By Jon Scharingson, Renewable Energy Group, Inc.
The abnormally warm autumn we had here in the Midwest seems like a distant memory. Freezing, even sub-zero temperatures have set in. Winter is here.
That has me thinking about one of the most persistent myths about biodiesel: The fuel can’t be used in cold weather.
That would come as a shock to the biodiesel user I know of in International Falls, Minnesota, a city nicknamed the “Icebox of the Nation,” plus the countless other fleets and individual drivers in the northern U.S. and Canada that use biodiesel blends of up to 20% year-round.
Some myths die hard, however. Here are five about biodiesel you may have heard and the facts that debunk them.
Myth 1: Biodiesel doesn’t work in cold weather.
Fact: There are c-stores and truck stops throughout North America that offer biodiesel blends all year long, and that’s because there are individual drivers and fleets that use the fuel in all weather conditions. Biodiesel also is blended with heating oil to warm homes instead of natural gas, particularly in the Northeast.
Myth 2: Biodiesel use will void warranties.
Fact: Nearly 80% of OEMs producing diesel vehicles for the U.S. market support B20 or higher blends. That rises to almost 90 percent for medium- and heavy-duty truck OEMs.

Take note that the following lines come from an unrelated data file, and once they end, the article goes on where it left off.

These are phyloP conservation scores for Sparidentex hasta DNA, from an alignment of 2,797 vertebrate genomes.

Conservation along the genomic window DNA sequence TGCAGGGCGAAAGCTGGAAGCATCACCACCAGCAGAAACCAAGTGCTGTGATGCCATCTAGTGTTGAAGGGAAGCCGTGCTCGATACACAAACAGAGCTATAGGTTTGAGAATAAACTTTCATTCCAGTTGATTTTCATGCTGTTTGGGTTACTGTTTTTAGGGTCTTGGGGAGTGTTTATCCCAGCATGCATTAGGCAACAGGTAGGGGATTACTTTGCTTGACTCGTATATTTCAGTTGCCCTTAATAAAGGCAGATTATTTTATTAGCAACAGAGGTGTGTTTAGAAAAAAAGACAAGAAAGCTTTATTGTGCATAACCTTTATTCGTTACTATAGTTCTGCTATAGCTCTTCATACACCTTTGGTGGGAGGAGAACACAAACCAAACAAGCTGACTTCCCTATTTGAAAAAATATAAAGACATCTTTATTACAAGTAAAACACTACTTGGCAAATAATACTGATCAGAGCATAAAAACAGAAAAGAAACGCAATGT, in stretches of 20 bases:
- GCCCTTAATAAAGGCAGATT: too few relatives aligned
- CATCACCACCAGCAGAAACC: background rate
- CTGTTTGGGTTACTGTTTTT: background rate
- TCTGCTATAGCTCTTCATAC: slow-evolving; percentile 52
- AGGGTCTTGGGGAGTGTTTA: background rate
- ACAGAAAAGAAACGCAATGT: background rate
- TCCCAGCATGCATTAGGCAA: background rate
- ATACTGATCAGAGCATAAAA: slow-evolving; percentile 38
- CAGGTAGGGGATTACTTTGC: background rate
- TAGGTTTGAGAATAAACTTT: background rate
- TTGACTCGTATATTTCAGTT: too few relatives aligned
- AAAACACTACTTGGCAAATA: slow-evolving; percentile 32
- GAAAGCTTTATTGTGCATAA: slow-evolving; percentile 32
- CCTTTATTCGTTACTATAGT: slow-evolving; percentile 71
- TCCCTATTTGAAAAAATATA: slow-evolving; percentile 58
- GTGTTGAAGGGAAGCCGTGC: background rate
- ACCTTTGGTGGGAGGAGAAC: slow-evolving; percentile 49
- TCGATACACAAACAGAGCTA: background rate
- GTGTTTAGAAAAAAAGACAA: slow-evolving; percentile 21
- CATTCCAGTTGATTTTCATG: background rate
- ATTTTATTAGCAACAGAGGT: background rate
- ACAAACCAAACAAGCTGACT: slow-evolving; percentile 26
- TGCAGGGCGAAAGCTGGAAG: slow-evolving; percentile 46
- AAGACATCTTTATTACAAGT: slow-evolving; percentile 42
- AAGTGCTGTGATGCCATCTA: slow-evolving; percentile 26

Myth 3: Biodiesel does not perform as well as diesel.
Fact: Biodiesel has superior lubricity and higher cetane than petroleum diesel and provides similar horsepower, torque and fuel mileage. Biodiesel can be used in existing diesel engines and fuel-injection equipment in blends up to 20% with little effect on operating performance.
Myth 4: Biodiesel fuel quality is inconsistent.
Fact: Today’s biodiesel meets stringent ASTM fuel specifications. The industry’s BQ-9000® accreditation program offers additional quality assurance.
Myth 5: Biodiesel drives up food prices.
Fact: The truth is biodiesel production adds value to by-products of the foodservice and agricultural industries that otherwise would be waste, such as used cooking oil. These benefits trickle down to consumers.
Jon Scharingson oversees the sales and marketing efforts for Renewable Energy Group, Inc., a leading biodiesel producer.